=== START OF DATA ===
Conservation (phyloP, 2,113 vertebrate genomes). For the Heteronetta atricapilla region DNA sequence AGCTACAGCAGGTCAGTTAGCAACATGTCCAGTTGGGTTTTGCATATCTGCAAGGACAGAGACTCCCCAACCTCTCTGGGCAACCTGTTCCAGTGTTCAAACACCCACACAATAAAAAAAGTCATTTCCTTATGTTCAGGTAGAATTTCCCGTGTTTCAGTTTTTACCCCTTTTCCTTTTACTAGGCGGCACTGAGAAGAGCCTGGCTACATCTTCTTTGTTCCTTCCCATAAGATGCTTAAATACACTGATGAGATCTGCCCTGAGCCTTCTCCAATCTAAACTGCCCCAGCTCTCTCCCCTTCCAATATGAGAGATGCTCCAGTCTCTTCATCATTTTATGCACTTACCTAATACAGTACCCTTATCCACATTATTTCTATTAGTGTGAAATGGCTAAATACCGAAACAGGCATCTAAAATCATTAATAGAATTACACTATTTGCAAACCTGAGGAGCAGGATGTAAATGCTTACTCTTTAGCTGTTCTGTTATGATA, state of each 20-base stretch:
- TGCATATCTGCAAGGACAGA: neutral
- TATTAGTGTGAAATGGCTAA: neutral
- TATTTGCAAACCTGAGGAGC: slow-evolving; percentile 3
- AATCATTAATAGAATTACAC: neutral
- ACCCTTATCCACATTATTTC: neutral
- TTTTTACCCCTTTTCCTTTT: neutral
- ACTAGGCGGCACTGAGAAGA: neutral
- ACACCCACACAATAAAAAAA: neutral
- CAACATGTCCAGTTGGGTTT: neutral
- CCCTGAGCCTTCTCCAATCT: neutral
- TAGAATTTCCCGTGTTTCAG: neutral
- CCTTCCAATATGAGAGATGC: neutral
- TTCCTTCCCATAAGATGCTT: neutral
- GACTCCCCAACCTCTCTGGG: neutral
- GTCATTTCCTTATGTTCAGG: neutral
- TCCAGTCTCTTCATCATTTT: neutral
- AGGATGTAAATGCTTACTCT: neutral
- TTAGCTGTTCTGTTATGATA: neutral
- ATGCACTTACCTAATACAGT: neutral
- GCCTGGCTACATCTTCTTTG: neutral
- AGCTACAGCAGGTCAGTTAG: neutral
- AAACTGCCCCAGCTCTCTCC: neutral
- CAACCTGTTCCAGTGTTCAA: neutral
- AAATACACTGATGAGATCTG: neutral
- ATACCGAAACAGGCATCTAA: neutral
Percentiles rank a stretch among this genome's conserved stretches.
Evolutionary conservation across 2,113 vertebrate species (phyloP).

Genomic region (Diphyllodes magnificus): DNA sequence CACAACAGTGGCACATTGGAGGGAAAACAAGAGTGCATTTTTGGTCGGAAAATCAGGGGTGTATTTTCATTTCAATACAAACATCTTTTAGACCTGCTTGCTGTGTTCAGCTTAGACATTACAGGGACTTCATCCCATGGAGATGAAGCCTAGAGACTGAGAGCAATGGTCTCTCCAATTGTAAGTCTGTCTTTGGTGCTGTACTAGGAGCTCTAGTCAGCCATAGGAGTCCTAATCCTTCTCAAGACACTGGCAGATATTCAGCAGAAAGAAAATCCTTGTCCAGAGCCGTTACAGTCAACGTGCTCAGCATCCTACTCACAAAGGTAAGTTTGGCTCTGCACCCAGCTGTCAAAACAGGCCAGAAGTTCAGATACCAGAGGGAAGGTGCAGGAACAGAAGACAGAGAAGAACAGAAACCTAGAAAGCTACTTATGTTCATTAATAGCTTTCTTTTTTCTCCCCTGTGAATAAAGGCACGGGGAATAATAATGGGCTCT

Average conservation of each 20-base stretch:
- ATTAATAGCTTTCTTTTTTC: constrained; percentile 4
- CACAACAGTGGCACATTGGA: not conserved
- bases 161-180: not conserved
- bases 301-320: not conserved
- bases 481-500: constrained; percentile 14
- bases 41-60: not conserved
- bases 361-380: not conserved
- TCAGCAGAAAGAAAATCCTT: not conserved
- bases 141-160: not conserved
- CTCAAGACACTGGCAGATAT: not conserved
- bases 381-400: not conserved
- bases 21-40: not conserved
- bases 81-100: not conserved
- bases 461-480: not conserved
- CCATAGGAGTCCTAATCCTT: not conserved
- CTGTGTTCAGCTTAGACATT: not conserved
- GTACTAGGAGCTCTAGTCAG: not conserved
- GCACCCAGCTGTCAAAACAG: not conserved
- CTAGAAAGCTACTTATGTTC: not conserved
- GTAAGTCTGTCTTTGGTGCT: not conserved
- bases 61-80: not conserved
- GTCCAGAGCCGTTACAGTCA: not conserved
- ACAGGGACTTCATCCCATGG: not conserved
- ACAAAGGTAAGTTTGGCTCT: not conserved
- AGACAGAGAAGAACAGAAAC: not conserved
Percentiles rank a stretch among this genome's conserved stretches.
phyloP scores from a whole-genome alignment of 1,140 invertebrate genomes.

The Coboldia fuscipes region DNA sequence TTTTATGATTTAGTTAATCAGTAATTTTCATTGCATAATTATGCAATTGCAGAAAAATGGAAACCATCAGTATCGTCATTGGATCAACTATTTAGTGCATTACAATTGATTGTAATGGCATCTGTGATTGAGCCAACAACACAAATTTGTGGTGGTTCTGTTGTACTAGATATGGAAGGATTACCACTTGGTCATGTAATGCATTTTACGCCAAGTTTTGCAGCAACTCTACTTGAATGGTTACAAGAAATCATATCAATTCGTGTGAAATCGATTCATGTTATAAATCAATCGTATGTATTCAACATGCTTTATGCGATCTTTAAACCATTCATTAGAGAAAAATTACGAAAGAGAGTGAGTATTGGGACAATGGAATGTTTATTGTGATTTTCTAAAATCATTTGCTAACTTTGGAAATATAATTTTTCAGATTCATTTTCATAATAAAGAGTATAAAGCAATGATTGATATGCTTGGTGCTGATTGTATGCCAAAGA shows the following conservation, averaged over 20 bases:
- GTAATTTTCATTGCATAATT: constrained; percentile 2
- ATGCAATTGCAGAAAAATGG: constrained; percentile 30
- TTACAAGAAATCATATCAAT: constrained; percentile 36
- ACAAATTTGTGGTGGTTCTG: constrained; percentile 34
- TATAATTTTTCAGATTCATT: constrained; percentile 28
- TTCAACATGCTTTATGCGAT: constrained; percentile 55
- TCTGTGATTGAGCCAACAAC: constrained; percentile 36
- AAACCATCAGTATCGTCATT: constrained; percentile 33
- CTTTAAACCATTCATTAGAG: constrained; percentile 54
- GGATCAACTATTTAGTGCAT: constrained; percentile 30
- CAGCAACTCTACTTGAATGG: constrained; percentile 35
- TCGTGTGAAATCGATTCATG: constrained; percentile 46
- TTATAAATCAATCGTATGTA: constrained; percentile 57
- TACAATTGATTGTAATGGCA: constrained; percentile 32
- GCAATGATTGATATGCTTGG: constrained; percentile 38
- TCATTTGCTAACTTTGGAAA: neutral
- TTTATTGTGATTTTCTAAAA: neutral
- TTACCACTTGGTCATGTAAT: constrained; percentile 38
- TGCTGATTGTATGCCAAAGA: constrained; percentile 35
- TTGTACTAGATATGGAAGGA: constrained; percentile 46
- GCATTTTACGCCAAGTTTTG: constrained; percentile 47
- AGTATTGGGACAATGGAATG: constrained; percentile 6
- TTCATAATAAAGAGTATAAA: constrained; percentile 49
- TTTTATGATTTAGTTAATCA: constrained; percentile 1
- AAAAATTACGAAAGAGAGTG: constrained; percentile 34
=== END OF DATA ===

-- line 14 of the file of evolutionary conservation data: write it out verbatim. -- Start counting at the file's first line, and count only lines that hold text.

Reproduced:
- TTCCTTCCCATAAGATGCTT: neutral